Worried about heart defects, some NCAA schools adopt routine cardiac testing of athletes

As a Kent State University football player, Jason Bitsko was seemingly healthy—until he died after practice on Aug. 20. The coroner determined that the cause of death was HCM, or hypertrophic cardiomyopathy, a condition whose first symptom often is death.

HCM, the most common cause of sudden cardiac death in young American athletes, is usually detectable via a routine EKG, or electrocardiogram. And while most colleges, including Kent State, don’t subject athletes to EKGs, growing numbers of them do, including Louisiana State, Notre Dame and Washington.

“How can we not spend $5,000 more on our student-athletes when we have a $50 million budget?” said Ron Elliott, a team physician at Georgia, which requires athletes to undergo EKGs and echocardiograms. Elliott said the school has never turned up HCM but has discovered a handful of serious defects, most of which were successfully treated.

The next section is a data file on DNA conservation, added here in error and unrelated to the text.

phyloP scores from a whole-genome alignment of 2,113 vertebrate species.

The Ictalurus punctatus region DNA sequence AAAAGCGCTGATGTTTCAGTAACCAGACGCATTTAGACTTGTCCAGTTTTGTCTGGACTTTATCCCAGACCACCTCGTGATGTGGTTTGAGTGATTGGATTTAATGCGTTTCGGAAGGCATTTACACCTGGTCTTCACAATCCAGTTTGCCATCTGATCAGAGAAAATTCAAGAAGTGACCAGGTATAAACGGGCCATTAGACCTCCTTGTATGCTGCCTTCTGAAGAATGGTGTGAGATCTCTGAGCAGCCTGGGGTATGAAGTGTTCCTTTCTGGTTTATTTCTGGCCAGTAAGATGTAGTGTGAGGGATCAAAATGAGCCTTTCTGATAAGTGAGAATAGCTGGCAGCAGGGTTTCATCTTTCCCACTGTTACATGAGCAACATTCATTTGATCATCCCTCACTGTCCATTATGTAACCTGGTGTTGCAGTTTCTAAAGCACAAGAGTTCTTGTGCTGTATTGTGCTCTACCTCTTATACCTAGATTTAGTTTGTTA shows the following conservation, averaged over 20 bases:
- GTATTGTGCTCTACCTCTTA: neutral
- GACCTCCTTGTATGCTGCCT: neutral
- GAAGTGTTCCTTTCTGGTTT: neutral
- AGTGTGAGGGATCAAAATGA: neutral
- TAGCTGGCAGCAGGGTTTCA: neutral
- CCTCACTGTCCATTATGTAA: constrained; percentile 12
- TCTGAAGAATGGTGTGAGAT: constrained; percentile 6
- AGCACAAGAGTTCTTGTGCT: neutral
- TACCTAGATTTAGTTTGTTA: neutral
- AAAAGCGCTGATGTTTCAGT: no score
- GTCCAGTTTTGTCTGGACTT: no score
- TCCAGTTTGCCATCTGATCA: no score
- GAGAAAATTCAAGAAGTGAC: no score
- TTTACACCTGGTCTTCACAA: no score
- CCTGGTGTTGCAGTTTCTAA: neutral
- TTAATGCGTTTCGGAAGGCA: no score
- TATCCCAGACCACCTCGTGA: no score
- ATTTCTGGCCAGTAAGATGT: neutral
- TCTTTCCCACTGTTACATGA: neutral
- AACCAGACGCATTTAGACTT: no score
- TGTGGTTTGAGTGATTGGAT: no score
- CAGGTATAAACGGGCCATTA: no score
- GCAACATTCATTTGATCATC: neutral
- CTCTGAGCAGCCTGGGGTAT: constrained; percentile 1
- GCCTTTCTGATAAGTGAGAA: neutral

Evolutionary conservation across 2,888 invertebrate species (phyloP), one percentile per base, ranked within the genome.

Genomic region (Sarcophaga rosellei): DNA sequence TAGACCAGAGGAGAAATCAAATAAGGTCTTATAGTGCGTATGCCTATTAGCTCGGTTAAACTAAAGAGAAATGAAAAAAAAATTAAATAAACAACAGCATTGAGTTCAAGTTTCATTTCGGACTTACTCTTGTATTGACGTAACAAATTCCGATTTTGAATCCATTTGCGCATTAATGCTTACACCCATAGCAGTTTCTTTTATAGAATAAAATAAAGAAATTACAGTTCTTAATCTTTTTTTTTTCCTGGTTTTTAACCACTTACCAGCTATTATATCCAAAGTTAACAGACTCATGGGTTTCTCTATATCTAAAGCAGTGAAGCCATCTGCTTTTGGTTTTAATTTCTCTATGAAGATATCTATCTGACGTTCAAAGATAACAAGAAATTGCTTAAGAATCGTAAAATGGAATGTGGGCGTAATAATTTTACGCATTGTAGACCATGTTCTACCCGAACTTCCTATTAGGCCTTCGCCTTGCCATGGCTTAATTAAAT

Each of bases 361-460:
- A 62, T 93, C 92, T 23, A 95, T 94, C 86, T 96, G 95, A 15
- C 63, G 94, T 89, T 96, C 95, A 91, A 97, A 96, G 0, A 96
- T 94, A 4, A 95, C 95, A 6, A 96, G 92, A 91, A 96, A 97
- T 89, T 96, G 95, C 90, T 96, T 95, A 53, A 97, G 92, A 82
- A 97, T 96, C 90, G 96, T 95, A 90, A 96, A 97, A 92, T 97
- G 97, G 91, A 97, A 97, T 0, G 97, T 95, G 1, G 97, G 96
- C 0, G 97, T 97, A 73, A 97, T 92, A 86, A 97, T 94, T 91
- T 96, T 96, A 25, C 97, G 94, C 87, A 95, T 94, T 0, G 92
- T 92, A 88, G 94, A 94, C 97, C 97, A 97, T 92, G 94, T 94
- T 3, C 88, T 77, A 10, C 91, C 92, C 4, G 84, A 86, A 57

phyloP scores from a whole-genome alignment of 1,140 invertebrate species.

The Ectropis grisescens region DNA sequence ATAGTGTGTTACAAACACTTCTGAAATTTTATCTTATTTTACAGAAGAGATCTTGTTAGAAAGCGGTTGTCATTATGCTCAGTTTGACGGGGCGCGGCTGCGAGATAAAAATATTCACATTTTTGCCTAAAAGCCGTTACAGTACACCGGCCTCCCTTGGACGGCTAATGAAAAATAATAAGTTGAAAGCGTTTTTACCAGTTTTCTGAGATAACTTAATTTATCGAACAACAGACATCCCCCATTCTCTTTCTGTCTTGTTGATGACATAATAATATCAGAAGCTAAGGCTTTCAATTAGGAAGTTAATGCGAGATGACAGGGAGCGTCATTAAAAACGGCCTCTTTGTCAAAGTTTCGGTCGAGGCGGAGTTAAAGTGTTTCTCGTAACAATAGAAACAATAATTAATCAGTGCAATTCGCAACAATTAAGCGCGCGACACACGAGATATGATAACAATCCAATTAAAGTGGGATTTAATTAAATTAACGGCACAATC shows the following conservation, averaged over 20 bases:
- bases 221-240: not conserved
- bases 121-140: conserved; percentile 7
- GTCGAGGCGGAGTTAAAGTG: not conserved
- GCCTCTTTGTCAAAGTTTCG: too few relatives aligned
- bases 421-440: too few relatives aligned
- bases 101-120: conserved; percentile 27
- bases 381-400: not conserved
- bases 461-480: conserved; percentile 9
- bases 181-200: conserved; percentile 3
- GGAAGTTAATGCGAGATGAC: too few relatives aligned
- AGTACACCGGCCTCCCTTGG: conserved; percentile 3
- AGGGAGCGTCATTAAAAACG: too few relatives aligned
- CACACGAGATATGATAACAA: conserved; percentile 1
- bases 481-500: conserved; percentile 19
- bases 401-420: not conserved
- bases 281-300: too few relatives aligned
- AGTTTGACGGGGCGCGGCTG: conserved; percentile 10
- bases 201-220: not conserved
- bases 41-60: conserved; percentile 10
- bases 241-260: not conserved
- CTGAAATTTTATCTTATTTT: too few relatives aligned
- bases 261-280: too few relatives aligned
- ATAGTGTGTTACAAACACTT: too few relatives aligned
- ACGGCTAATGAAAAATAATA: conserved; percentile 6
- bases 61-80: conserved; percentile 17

A surprising medical trend is unfolding in the NCAA: Team physicians increasingly are taking action that the American Heart Association doesn’t recommend. The AHA argues that routine EKG testing of young athletes hasn’t been proven to save lives, would miss some athletes with heart disease and would subject a high percentage of players to false positives that are costly to prove wrong. Legal experts say the AHA position provides a layer of protection to schools that don’t screen athletes with EKG. Some skeptics warn that the costs of such programs could be prohibitive.

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